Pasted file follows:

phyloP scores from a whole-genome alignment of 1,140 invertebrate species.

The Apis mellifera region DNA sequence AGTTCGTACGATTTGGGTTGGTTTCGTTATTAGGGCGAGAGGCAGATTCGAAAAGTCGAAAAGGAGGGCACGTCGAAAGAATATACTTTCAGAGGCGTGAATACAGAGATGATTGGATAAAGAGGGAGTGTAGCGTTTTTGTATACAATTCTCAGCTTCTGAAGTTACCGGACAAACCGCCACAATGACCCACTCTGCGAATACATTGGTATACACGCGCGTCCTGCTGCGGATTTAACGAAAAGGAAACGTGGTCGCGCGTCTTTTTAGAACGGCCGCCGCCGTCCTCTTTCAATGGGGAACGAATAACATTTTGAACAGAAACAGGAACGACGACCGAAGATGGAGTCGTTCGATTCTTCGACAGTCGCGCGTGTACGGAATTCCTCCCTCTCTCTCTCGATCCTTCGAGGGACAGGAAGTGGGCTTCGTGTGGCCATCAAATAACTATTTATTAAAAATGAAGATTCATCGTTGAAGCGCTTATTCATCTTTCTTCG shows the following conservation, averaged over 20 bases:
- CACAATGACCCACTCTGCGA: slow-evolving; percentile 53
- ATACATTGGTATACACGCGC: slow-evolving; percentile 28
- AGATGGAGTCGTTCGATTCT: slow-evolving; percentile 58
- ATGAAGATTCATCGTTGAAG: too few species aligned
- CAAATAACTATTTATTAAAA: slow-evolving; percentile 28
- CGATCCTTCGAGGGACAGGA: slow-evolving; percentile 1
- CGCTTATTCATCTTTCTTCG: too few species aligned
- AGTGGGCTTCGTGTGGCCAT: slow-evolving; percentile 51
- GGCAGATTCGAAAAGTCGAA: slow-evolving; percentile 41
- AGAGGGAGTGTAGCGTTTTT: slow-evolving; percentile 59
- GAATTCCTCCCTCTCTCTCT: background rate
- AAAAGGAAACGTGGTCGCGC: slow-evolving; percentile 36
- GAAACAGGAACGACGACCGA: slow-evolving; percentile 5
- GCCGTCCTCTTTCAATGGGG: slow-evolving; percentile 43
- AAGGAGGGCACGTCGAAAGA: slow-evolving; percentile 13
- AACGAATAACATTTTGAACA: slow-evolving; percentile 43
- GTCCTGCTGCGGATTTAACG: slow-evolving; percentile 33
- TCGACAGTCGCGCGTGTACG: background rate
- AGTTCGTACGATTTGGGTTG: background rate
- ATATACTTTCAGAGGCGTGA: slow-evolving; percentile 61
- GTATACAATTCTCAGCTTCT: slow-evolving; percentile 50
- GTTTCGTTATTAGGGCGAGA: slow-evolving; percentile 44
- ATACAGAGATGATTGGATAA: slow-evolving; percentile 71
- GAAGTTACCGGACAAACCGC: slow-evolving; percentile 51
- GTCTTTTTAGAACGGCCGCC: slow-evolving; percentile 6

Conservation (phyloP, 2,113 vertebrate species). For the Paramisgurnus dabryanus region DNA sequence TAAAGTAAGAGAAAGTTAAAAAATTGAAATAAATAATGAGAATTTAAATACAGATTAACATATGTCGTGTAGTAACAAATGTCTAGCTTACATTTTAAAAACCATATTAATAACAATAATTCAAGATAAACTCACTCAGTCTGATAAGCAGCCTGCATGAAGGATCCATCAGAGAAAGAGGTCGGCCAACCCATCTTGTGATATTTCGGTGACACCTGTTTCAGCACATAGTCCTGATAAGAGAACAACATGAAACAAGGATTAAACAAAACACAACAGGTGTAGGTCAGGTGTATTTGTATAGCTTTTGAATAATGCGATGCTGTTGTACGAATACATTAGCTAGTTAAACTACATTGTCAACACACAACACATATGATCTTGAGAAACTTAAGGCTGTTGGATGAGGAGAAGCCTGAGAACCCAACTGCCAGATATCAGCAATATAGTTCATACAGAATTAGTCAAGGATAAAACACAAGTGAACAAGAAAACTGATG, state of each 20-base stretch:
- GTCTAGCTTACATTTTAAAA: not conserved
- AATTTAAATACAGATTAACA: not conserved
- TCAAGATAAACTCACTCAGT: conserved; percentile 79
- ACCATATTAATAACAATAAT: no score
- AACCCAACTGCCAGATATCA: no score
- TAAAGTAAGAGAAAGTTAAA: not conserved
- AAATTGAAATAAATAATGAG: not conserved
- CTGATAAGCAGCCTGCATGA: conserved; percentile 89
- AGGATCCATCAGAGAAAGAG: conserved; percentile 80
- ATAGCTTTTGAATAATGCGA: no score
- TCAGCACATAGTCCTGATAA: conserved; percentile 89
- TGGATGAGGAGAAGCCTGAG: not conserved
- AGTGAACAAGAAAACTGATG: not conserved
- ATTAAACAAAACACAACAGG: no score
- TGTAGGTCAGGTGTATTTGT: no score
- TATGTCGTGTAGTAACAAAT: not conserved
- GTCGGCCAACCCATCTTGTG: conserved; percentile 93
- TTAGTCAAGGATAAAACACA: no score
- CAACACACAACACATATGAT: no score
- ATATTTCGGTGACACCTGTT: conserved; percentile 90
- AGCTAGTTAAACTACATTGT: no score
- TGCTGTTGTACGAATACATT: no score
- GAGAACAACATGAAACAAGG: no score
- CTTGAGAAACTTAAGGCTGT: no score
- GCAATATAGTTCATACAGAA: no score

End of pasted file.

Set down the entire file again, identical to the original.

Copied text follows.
phyloP scores from a whole-genome alignment of 1,140 invertebrate species.

The Apis mellifera region DNA sequence AGTTCGTACGATTTGGGTTGGTTTCGTTATTAGGGCGAGAGGCAGATTCGAAAAGTCGAAAAGGAGGGCACGTCGAAAGAATATACTTTCAGAGGCGTGAATACAGAGATGATTGGATAAAGAGGGAGTGTAGCGTTTTTGTATACAATTCTCAGCTTCTGAAGTTACCGGACAAACCGCCACAATGACCCACTCTGCGAATACATTGGTATACACGCGCGTCCTGCTGCGGATTTAACGAAAAGGAAACGTGGTCGCGCGTCTTTTTAGAACGGCCGCCGCCGTCCTCTTTCAATGGGGAACGAATAACATTTTGAACAGAAACAGGAACGACGACCGAAGATGGAGTCGTTCGATTCTTCGACAGTCGCGCGTGTACGGAATTCCTCCCTCTCTCTCTCGATCCTTCGAGGGACAGGAAGTGGGCTTCGTGTGGCCATCAAATAACTATTTATTAAAAATGAAGATTCATCGTTGAAGCGCTTATTCATCTTTCTTCG shows the following conservation, averaged over 20 bases:
- CACAATGACCCACTCTGCGA: slow-evolving; percentile 53
- ATACATTGGTATACACGCGC: slow-evolving; percentile 28
- AGATGGAGTCGTTCGATTCT: slow-evolving; percentile 58
- ATGAAGATTCATCGTTGAAG: too few species aligned
- CAAATAACTATTTATTAAAA: slow-evolving; percentile 28
- CGATCCTTCGAGGGACAGGA: slow-evolving; percentile 1
- CGCTTATTCATCTTTCTTCG: too few species aligned
- AGTGGGCTTCGTGTGGCCAT: slow-evolving; percentile 51
- GGCAGATTCGAAAAGTCGAA: slow-evolving; percentile 41
- AGAGGGAGTGTAGCGTTTTT: slow-evolving; percentile 59
- GAATTCCTCCCTCTCTCTCT: background rate
- AAAAGGAAACGTGGTCGCGC: slow-evolving; percentile 36
- GAAACAGGAACGACGACCGA: slow-evolving; percentile 5
- GCCGTCCTCTTTCAATGGGG: slow-evolving; percentile 43
- AAGGAGGGCACGTCGAAAGA: slow-evolving; percentile 13
- AACGAATAACATTTTGAACA: slow-evolving; percentile 43
- GTCCTGCTGCGGATTTAACG: slow-evolving; percentile 33
- TCGACAGTCGCGCGTGTACG: background rate
- AGTTCGTACGATTTGGGTTG: background rate
- ATATACTTTCAGAGGCGTGA: slow-evolving; percentile 61
- GTATACAATTCTCAGCTTCT: slow-evolving; percentile 50
- GTTTCGTTATTAGGGCGAGA: slow-evolving; percentile 44
- ATACAGAGATGATTGGATAA: slow-evolving; percentile 71
- GAAGTTACCGGACAAACCGC: slow-evolving; percentile 51
- GTCTTTTTAGAACGGCCGCC: slow-evolving; percentile 6

Conservation (phyloP, 2,113 vertebrate species). For the Paramisgurnus dabryanus region DNA sequence TAAAGTAAGAGAAAGTTAAAAAATTGAAATAAATAATGAGAATTTAAATACAGATTAACATATGTCGTGTAGTAACAAATGTCTAGCTTACATTTTAAAAACCATATTAATAACAATAATTCAAGATAAACTCACTCAGTCTGATAAGCAGCCTGCATGAAGGATCCATCAGAGAAAGAGGTCGGCCAACCCATCTTGTGATATTTCGGTGACACCTGTTTCAGCACATAGTCCTGATAAGAGAACAACATGAAACAAGGATTAAACAAAACACAACAGGTGTAGGTCAGGTGTATTTGTATAGCTTTTGAATAATGCGATGCTGTTGTACGAATACATTAGCTAGTTAAACTACATTGTCAACACACAACACATATGATCTTGAGAAACTTAAGGCTGTTGGATGAGGAGAAGCCTGAGAACCCAACTGCCAGATATCAGCAATATAGTTCATACAGAATTAGTCAAGGATAAAACACAAGTGAACAAGAAAACTGATG, state of each 20-base stretch:
- GTCTAGCTTACATTTTAAAA: not conserved
- AATTTAAATACAGATTAACA: not conserved
- TCAAGATAAACTCACTCAGT: conserved; percentile 79
- ACCATATTAATAACAATAAT: no score
- AACCCAACTGCCAGATATCA: no score
- TAAAGTAAGAGAAAGTTAAA: not conserved
- AAATTGAAATAAATAATGAG: not conserved
- CTGATAAGCAGCCTGCATGA: conserved; percentile 89
- AGGATCCATCAGAGAAAGAG: conserved; percentile 80
- ATAGCTTTTGAATAATGCGA: no score
- TCAGCACATAGTCCTGATAA: conserved; percentile 89
- TGGATGAGGAGAAGCCTGAG: not conserved
- AGTGAACAAGAAAACTGATG: not conserved
- ATTAAACAAAACACAACAGG: no score
- TGTAGGTCAGGTGTATTTGT: no score
- TATGTCGTGTAGTAACAAAT: not conserved
- GTCGGCCAACCCATCTTGTG: conserved; percentile 93
- TTAGTCAAGGATAAAACACA: no score
- CAACACACAACACATATGAT: no score
- ATATTTCGGTGACACCTGTT: conserved; percentile 90
- AGCTAGTTAAACTACATTGT: no score
- TGCTGTTGTACGAATACATT: no score
- GAGAACAACATGAAACAAGG: no score
- CTTGAGAAACTTAAGGCTGT: no score
- GCAATATAGTTCATACAGAA: no score